The director called her cast together. Tonight they would tackle their first dress rehearsal. The show opened in just a few days, so the time had come to work out last -minute troubles.
“Is the entire cast here?” director Patti Mactas shouted as cast and crew settled into the seats that soon would be occupied by a paying audience. “Including dogs?”
Well, yes. Dogs. The play Mactas was directing – Act3 Production’s opening show this season, “Legally Blonde: the Musical” – has a canine contingent in its cast.
In short, Bruiser is coming to the stage in Sandy Springs. So is Rufus.
In “Legally Blonde,” the movie that provided source material for the musical, small dogs played big parts in establishing human characters. Bruiser, a purse-sized pup, rode around in sorority girl Elle’s handbag. Rufus was her friend’s dog.
Those roles carried over to the stage version, where the dogs have to be prompt, well-behaved and cute on cue.
In Act3’s production, Bruiser and Rufus are portrayed by pets of members of the theater group. Bruiser is portrayed by Bailey, a 5-year-old miniature poodle who belongs to Johnna Mitchell, the theater troop’s resident choreographer. Sparticus, a 10-year-old, black Chihuahua-terrier mix who belongs to actress Michelle Peck, plays Rufus.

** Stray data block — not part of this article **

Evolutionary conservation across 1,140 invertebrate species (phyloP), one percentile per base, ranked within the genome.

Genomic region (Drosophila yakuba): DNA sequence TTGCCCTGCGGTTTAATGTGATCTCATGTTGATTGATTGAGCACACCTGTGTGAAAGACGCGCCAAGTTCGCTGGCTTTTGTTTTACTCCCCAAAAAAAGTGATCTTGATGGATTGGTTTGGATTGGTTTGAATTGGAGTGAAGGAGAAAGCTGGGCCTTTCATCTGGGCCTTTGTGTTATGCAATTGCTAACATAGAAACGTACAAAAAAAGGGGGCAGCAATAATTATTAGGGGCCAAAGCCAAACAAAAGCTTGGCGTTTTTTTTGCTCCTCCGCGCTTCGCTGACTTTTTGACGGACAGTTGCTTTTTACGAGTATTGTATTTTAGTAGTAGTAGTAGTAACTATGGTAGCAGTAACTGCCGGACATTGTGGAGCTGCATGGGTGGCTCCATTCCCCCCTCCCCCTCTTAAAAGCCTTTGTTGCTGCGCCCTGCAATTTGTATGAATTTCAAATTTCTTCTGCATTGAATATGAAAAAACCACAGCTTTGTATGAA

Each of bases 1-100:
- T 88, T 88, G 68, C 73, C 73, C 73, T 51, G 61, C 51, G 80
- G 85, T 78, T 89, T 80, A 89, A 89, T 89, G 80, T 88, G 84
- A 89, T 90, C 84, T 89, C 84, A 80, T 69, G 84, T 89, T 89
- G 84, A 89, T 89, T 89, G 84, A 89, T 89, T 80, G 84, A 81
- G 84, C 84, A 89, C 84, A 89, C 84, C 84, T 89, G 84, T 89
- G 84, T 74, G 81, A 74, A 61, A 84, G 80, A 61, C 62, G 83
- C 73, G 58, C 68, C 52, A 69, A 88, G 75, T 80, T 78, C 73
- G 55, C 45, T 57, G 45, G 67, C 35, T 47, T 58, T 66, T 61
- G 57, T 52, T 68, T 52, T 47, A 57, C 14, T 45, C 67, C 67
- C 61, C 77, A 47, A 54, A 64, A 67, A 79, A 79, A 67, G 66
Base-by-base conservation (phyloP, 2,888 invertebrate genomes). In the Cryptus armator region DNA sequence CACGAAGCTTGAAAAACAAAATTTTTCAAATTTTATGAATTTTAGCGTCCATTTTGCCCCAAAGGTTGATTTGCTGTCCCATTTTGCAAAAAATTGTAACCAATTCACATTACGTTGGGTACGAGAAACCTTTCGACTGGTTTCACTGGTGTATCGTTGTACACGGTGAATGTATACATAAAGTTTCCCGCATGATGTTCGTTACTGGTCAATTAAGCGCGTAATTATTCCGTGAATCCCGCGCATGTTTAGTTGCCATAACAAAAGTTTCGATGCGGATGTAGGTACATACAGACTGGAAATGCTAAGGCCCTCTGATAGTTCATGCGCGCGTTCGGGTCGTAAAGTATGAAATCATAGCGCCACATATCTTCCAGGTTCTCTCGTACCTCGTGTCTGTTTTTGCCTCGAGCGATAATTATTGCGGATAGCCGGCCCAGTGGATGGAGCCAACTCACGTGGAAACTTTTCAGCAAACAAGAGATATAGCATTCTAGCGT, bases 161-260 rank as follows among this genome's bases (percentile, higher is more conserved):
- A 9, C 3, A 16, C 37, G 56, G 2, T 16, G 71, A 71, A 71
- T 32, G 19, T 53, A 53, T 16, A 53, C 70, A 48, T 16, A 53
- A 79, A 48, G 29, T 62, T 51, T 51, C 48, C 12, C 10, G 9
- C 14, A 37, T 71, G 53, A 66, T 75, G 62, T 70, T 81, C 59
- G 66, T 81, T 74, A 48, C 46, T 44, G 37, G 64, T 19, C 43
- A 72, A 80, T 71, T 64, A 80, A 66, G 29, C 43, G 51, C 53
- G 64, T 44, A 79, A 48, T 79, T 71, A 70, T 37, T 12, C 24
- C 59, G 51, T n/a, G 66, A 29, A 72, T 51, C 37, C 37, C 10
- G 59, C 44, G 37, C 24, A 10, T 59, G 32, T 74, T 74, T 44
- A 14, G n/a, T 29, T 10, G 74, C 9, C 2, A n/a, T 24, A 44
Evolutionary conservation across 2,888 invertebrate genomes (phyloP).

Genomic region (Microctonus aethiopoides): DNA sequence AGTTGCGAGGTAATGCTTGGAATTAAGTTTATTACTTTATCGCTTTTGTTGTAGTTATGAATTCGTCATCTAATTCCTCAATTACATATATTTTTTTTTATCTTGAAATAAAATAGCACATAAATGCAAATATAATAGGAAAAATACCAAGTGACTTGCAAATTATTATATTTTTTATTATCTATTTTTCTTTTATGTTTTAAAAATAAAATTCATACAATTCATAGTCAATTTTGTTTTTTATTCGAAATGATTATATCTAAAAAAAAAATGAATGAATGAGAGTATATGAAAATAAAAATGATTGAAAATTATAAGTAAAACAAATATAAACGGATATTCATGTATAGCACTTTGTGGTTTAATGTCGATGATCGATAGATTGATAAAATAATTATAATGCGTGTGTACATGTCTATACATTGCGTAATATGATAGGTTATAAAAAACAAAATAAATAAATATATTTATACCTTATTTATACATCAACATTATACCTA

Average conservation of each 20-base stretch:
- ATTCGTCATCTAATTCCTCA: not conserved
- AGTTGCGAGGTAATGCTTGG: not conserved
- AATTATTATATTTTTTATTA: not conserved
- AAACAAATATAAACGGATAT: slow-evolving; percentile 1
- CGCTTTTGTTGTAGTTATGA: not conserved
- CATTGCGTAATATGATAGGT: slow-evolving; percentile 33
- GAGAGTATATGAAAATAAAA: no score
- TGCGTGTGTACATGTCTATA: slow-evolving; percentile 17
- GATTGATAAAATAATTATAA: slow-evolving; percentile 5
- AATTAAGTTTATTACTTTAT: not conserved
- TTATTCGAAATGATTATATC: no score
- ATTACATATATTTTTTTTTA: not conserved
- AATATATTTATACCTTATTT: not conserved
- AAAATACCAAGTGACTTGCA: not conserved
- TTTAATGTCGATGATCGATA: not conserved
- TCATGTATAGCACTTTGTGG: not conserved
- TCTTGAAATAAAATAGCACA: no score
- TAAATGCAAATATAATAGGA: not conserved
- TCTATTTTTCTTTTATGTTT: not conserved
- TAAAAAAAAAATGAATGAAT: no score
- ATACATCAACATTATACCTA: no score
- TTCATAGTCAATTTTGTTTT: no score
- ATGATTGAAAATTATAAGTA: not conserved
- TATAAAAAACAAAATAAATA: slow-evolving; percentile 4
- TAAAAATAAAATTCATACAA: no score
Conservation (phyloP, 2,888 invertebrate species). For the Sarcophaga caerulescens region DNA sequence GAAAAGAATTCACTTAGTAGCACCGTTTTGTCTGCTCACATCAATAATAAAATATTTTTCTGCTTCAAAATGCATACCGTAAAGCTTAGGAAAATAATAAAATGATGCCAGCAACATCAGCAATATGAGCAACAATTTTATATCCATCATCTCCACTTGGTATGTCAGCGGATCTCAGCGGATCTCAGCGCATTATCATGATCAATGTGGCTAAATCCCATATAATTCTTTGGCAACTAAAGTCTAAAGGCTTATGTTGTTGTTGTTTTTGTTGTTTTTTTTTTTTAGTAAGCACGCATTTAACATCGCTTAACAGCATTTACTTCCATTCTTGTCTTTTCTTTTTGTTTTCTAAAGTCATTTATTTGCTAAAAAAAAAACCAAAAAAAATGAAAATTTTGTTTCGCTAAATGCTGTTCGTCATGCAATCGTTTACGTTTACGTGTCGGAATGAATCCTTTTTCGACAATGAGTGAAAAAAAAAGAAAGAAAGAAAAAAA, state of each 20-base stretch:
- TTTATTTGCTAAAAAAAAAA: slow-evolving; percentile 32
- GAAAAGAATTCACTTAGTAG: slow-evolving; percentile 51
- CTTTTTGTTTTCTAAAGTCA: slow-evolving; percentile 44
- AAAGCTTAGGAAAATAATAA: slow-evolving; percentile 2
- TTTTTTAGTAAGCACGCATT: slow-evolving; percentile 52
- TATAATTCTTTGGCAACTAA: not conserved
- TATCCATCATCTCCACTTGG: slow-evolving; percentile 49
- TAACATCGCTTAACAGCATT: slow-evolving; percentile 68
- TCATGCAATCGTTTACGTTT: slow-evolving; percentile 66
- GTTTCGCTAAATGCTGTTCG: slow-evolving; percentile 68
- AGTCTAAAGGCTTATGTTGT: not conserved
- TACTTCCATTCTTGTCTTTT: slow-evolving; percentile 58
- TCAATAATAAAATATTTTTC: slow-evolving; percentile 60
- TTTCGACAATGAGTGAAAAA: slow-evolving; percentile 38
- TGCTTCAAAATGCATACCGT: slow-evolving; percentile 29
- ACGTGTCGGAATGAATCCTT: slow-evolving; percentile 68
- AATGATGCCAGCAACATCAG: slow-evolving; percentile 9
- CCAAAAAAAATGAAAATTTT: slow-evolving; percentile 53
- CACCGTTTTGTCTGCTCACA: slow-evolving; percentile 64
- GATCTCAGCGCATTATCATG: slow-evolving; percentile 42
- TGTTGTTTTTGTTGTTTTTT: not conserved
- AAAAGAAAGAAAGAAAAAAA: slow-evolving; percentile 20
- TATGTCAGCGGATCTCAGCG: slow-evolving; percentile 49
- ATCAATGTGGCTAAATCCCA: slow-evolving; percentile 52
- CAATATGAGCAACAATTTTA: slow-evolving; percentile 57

“My dog is the star. Well, she thinks she is, that’s for certain,” Mitchell joked about Bailey, her white, fluffy-haired poodle, who wears a pink ribbon in her hair during the show.
How did her dog win the part? “I just happen to have a portable pooch,” Mitchell said.
But Mactas made selecting Bailey sound easy. She thought Elle would be the kind of character who would own a poodle, and Bailey, she said, “is a little French poodle that fits in Elle’s purse.”
Besides, Bailey already was used to spending time with Maggie Taylor, the actress who plays Elle in the show. “I’m a family friend,” Taylor said. “She knows me.”
In preparation for the play, Taylor and Bailey have spent extra time together to get to know one another even better. “We have a good time on stage,” Taylor said. “Now Bailey is the least of my concerns. My costume changes are much more of a concern.”
During cast warm-up exercises before rehearsal, Bailey and Sparticus were carried about by human cast members until their time to appear in the show. The cast includes about 30 people – 20 adults and 10 high school students – so there were plenty of hands to carry the dogs when needed. During performances, Mitchell said, the dogs will be handed from actor to actor.
That’s not problem for Bailey, Mitchell said. “She loves everybody.”
And both dogs seem to be enjoying their turn in the spotlight, their owners say.
Sparticus is “definitely digging the attention,” Peck said.
“This is like heaven for him, that beautiful women are petting him all the time,” Peck said. “And he gets a treat every time he follows a command and sits on stage. So he’s pretty happy about that.”
Peck enjoys having her dog in the play because it means she can bring him to rehearsals and not leave him at home, alone.
But the real test will come when the audience files in and Sparticus has to perform for a crowd. At one point in the show, “he actually has to walk out on stage and sit,” Peck said.
“He’s done it in every rehearsal,” she said. “Let’s see what happens when the people [in the audience] start reacting.”